Bitcoin Fog operator convicted of laundering $400M in bitcoins on darknet


A US federal jury has convicted a dual Russian-Swedish national, Roman Sterlingov, for operating Bitcoin Fog, “the longest-running bitcoin money laundering service on the darknet,” the Department of Justice announced yesterday.

Sterlingov ran Bitcoin Fog from 2011 to 2021, moving over 1.2 million bitcoin (approximately $400 million) before he was arrested, the DOJ said. In the press release, Deputy Attorney General Lisa Monaco said that the DOJ was “relentless” in efforts to “painstakingly” trace bitcoin “through the blockchain to hold Sterlingov and his Bitcoin Fog enterprise to account.”

“Roman Sterlingov thought he could use the shadows of the Internet to launder hundreds of millions of dollars in bitcoin without getting caught,” Monaco said. “But he was wrong.”

Sterlingov faces a maximum penalty of 20 years in prison each for counts of money laundering conspiracy and sting money laundering. He was also convicted of “operating an unlicensed money transmitting business and money transmission without a license in the District of Columbia, which each carry a maximum penalty of five years in prison,” the DOJ said. Sentencing is scheduled for July.

Throughout the trial, Sterlingov maintained his innocence, accusing the US of relying on “junk science” to trace bitcoin using faulty blockchain analysis techniques, Wired reported.

“I did not create Bitcoin Fog,” Sterlingov told Wired in an interview from a Northern Virginia jail, likening his trial to “a Kafkaesque nightmare.”

But the DOJ “produced more than three terabytes of data related to the case,” Wired reported, showing “a trail of financial transactions from 2011 allegedly linking Sterlingov to payments made to register the Bitcoinfog.com domain.” From there, investigators used blockchain analysis to trace bitcoin payments that appeared to be Bitcoin Fog “test transations” ahead of the money laundering service’s launch.

Sterlingov told Wired that he was simply a Bitcoin Fog user but never served as the service’s operator and never used bitcoins for illegal activity.

Ultimately, “court documents and evidence presented at trial” proved that Sterlingov was Bitcoin Fog’s operator, the DOJ said, helming “the longest-running cryptocurrency ‘mixer,'” which gained “notoriety as a go-to money laundering service for criminals seeking to hide their illicit proceeds from law enforcement.” Investigators found that the bulk of cryptocurrency mixed through Bitcoin Fog” came from darknet marketplaces and was tied to illegal narcotics, computer crimes, identity theft, and child sexual abuse material.”

Bitcoin Fog launders money by charging a fee to mix bitcoins in a pool, redistributing the bitcoins in a way that supposedly makes it harder to trace and link bitcoins to the original source or associate bitcoins with illegal activity, Bleeping Computer explained.

In the DOJ’s announcement, Acting Assistant Attorney General Nicole M. Argentieri said that Sterlingov and his customers “believed they could use Bitcoin Fog to conceal these illicit transactions,” but the jury’s guilty verdict shows “that belief was mistaken.”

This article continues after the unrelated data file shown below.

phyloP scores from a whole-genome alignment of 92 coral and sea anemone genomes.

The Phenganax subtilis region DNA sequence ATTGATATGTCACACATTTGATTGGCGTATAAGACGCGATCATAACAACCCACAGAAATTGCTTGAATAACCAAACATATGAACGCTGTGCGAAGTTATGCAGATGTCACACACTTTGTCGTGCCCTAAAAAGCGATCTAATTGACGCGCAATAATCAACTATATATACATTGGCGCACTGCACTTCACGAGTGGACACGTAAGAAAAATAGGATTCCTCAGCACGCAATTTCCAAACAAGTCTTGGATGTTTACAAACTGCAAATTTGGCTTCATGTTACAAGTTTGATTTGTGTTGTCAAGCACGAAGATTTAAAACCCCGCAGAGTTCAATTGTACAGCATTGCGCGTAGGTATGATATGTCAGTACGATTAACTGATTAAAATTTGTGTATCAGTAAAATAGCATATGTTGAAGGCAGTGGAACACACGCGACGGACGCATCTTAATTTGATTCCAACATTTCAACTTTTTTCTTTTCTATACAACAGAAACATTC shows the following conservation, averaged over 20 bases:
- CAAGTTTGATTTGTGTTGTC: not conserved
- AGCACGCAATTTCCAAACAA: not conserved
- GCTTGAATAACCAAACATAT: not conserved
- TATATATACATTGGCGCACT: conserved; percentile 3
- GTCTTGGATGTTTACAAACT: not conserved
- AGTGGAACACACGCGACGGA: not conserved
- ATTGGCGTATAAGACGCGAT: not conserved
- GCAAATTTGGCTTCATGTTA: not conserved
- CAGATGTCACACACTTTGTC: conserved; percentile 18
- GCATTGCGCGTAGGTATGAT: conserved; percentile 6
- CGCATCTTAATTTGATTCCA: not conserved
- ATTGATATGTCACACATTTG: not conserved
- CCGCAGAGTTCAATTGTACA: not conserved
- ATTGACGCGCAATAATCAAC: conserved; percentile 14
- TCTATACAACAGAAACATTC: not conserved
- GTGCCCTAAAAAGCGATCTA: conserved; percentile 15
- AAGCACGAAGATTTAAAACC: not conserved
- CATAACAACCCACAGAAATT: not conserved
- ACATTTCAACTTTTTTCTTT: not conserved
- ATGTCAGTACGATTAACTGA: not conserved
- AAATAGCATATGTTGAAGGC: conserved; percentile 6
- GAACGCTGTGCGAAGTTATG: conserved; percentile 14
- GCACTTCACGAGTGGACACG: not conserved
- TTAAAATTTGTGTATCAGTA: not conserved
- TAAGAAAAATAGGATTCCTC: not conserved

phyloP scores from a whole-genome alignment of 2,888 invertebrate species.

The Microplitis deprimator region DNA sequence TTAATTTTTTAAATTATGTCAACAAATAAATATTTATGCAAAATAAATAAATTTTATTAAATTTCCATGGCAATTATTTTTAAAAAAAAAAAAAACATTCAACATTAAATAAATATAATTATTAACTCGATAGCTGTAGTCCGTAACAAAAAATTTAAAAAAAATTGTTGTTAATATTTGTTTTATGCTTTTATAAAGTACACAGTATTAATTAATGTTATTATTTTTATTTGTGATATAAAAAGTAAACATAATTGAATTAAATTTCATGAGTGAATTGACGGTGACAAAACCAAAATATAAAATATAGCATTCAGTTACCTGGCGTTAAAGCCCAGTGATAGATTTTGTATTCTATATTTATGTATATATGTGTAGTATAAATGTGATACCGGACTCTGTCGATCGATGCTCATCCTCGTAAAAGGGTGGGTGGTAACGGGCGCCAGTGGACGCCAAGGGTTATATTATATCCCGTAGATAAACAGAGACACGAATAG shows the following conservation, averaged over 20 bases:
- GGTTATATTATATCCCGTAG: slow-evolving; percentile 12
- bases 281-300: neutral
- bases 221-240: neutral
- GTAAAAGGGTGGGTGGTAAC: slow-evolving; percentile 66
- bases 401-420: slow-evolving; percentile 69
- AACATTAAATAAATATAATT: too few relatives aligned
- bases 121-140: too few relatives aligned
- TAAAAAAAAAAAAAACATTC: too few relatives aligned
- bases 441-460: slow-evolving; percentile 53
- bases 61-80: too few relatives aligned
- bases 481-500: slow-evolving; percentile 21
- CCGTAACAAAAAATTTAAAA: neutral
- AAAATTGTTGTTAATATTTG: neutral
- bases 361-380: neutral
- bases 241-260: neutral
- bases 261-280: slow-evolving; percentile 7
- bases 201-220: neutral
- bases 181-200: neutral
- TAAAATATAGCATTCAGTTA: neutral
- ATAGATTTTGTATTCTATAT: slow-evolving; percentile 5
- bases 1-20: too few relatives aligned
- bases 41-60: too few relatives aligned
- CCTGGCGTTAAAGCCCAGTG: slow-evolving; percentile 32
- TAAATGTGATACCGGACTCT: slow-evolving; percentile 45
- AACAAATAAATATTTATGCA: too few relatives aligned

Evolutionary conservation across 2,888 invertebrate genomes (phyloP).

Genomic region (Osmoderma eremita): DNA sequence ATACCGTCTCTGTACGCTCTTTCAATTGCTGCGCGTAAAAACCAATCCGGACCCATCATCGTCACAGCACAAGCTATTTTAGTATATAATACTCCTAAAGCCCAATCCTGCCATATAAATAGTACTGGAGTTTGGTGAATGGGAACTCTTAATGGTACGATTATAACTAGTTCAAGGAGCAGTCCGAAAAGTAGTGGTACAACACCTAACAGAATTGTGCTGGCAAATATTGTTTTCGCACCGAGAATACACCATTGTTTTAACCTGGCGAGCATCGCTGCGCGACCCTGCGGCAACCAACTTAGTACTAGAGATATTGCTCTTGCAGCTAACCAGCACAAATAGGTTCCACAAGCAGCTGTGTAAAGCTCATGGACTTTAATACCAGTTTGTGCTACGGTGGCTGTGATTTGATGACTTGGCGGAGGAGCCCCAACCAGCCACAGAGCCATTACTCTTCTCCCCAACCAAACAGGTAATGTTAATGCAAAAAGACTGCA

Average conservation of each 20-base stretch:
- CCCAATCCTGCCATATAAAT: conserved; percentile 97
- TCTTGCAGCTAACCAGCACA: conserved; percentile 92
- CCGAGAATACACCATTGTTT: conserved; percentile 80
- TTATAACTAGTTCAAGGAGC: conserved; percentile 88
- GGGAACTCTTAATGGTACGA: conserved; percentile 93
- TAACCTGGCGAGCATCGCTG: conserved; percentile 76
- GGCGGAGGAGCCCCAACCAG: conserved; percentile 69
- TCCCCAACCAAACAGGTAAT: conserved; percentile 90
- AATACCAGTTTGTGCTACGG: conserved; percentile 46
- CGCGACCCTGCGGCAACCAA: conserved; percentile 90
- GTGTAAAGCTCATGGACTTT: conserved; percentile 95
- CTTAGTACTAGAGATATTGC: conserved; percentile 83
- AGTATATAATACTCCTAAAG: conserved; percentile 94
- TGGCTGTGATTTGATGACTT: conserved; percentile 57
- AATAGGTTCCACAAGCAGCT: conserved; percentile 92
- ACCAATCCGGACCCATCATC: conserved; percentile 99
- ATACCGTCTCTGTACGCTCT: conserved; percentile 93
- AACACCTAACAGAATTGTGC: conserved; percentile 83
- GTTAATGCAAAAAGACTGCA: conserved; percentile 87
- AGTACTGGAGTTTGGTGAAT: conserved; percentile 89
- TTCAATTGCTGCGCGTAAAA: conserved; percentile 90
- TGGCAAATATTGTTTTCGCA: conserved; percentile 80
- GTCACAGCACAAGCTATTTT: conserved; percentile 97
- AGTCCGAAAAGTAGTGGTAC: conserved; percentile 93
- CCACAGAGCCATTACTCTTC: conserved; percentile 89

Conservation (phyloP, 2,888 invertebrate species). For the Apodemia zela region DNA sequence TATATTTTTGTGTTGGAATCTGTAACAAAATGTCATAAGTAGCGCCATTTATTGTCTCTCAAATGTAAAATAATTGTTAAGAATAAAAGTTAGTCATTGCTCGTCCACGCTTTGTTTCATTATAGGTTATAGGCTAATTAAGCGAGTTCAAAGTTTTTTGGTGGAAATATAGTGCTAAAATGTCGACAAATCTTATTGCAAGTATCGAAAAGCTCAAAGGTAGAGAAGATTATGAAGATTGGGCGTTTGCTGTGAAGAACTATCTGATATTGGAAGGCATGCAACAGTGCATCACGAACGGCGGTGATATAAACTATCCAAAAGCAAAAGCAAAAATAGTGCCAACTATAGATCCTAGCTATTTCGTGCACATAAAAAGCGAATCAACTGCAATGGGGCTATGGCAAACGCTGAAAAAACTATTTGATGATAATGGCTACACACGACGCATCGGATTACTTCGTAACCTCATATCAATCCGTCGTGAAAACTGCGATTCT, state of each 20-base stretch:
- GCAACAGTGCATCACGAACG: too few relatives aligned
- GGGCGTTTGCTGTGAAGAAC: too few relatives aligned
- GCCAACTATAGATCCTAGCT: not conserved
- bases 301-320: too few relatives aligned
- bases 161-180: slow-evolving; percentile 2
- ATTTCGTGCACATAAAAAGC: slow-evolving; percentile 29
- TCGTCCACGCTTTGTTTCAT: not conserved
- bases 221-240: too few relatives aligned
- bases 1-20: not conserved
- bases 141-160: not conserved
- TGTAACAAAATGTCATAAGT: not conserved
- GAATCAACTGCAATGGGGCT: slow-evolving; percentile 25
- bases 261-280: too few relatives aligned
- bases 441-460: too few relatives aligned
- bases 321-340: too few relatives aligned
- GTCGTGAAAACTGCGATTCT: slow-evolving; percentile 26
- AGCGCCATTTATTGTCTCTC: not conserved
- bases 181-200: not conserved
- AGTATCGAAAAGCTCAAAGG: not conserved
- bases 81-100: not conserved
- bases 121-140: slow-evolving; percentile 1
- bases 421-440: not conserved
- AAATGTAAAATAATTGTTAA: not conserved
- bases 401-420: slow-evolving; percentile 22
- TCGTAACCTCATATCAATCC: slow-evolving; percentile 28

Sterlingov’s attorney, Tor Ekeland, told Ars that Sterlingov is “disappointed” and will be appealing, questioning both the choice of venue—which Ekeland thinks might be unconstitutional because the US Constitution requires that all federal criminal trials occur in the district where the crime occurred—and the DOJ’s tracing techniques.

“I think there’s significant issues here just involved in the tracing and the sufficiency of the evidence,” Ekeland told Ars.

Ekeland said that the government‘s 2011 traces found what they identified as the first deposit into Bitcoin Fog, but there were many different addresses involved with that, and “the only reason” why Sterlingov got named is because he was the only one using Know Your Customer identification verification back then. Government witnesses, Ekeland said, admitted that this was consistent with him either selling bitcoin or hanging out with Bitcoin Fog founders, but not evidence of operating the service.

“Where’s the shred of evidence of him actually operating the site? Because that I still haven’t seen,” Ekeland said.

J.W. Verret, an associate professor at George Mason University’s law school who testified at the trial, was “sitting at the counsel table” when the verdict was read, Verret wrote for CoinTelegraph.

“It felt like I was punched in the stomach,” Verret wrote. “The only way my brain can process it is to focus on strategies for appeal.”

Verret had testified on how investigators’ techniques linking Sterlingov to Bitcoin Fog were flawed, briefly summarizing his views for CoinTelegraph before concluding that Sterlingov was “an easy mark to pin the operation of Fog onto.”

If techniques are flawed, that could complicate investigations happening globally. Bleeping Computer noted that worldwide, law enforcement is increasingly cracking down on cryptocurrency mixers, including Tornado Cash, ChipMixer, and Blender.io. Because of the links to criminal activity, law enforcement also has seemingly been collaborating more internationally. To arrest and convict Sterlingov, US law enforcement coordinated with Europol and Swedish and Romanian police.

In the DOJ’s press release, the IRS’ Criminal Investigation chief, Jim Lee, said that the IRS’ “special agents are specially equipped to follow the complex financial trail left by criminals, and we are dedicated to holding those accountable for crimes committed.” And US Attorney for the District of Columbia, Matthew Graves, issued a warning for anyone attempting to launder cryptocurrencies through mixers like Bitcoin Fog.

“Darknet criminals should know by now that operations like Bitcoin Fog cannot provide the anonymity for cryptocurrency transactions that they claim they can,” Graves said.



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